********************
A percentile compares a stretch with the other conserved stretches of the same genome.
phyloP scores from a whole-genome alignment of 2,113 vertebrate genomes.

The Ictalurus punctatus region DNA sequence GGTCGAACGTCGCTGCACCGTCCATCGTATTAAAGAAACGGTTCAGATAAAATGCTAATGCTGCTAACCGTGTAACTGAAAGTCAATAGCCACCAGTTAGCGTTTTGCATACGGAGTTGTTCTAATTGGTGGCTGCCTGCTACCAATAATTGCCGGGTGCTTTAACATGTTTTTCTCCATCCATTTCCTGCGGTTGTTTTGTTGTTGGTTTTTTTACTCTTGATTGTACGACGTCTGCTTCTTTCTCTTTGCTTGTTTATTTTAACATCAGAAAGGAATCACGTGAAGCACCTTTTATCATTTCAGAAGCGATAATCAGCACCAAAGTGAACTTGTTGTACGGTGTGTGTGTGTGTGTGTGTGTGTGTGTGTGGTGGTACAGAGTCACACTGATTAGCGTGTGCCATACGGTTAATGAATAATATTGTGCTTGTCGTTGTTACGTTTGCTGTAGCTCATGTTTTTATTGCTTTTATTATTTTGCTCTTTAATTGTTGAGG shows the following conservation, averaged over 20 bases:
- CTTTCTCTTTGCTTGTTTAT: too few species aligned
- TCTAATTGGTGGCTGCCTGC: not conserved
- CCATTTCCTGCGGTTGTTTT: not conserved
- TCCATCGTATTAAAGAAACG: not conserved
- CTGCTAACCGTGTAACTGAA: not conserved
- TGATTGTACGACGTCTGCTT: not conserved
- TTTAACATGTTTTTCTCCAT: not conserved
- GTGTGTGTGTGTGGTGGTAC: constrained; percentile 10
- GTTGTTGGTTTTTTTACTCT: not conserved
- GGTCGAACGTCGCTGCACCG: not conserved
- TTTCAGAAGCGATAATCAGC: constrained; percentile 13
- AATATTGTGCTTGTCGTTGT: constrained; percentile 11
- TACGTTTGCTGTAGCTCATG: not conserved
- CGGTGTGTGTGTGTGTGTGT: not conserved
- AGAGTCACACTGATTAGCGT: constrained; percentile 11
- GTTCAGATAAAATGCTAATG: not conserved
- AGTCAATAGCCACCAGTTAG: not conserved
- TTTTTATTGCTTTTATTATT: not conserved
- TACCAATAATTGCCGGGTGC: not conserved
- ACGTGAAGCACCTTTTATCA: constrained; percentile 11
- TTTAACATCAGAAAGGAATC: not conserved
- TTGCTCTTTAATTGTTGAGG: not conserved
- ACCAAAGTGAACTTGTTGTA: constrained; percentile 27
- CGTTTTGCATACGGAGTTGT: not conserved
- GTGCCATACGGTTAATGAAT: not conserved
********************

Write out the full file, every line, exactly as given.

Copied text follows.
A percentile compares a stretch with the other conserved stretches of the same genome.
phyloP scores from a whole-genome alignment of 2,113 vertebrate genomes.

The Ictalurus punctatus region DNA sequence GGTCGAACGTCGCTGCACCGTCCATCGTATTAAAGAAACGGTTCAGATAAAATGCTAATGCTGCTAACCGTGTAACTGAAAGTCAATAGCCACCAGTTAGCGTTTTGCATACGGAGTTGTTCTAATTGGTGGCTGCCTGCTACCAATAATTGCCGGGTGCTTTAACATGTTTTTCTCCATCCATTTCCTGCGGTTGTTTTGTTGTTGGTTTTTTTACTCTTGATTGTACGACGTCTGCTTCTTTCTCTTTGCTTGTTTATTTTAACATCAGAAAGGAATCACGTGAAGCACCTTTTATCATTTCAGAAGCGATAATCAGCACCAAAGTGAACTTGTTGTACGGTGTGTGTGTGTGTGTGTGTGTGTGTGTGTGGTGGTACAGAGTCACACTGATTAGCGTGTGCCATACGGTTAATGAATAATATTGTGCTTGTCGTTGTTACGTTTGCTGTAGCTCATGTTTTTATTGCTTTTATTATTTTGCTCTTTAATTGTTGAGG shows the following conservation, averaged over 20 bases:
- CTTTCTCTTTGCTTGTTTAT: too few species aligned
- TCTAATTGGTGGCTGCCTGC: not conserved
- CCATTTCCTGCGGTTGTTTT: not conserved
- TCCATCGTATTAAAGAAACG: not conserved
- CTGCTAACCGTGTAACTGAA: not conserved
- TGATTGTACGACGTCTGCTT: not conserved
- TTTAACATGTTTTTCTCCAT: not conserved
- GTGTGTGTGTGTGGTGGTAC: constrained; percentile 10
- GTTGTTGGTTTTTTTACTCT: not conserved
- GGTCGAACGTCGCTGCACCG: not conserved
- TTTCAGAAGCGATAATCAGC: constrained; percentile 13
- AATATTGTGCTTGTCGTTGT: constrained; percentile 11
- TACGTTTGCTGTAGCTCATG: not conserved
- CGGTGTGTGTGTGTGTGTGT: not conserved
- AGAGTCACACTGATTAGCGT: constrained; percentile 11
- GTTCAGATAAAATGCTAATG: not conserved
- AGTCAATAGCCACCAGTTAG: not conserved
- TTTTTATTGCTTTTATTATT: not conserved
- TACCAATAATTGCCGGGTGC: not conserved
- ACGTGAAGCACCTTTTATCA: constrained; percentile 11
- TTTAACATCAGAAAGGAATC: not conserved
- TTGCTCTTTAATTGTTGAGG: not conserved
- ACCAAAGTGAACTTGTTGTA: constrained; percentile 27
- CGTTTTGCATACGGAGTTGT: not conserved
- GTGCCATACGGTTAATGAAT: not conserved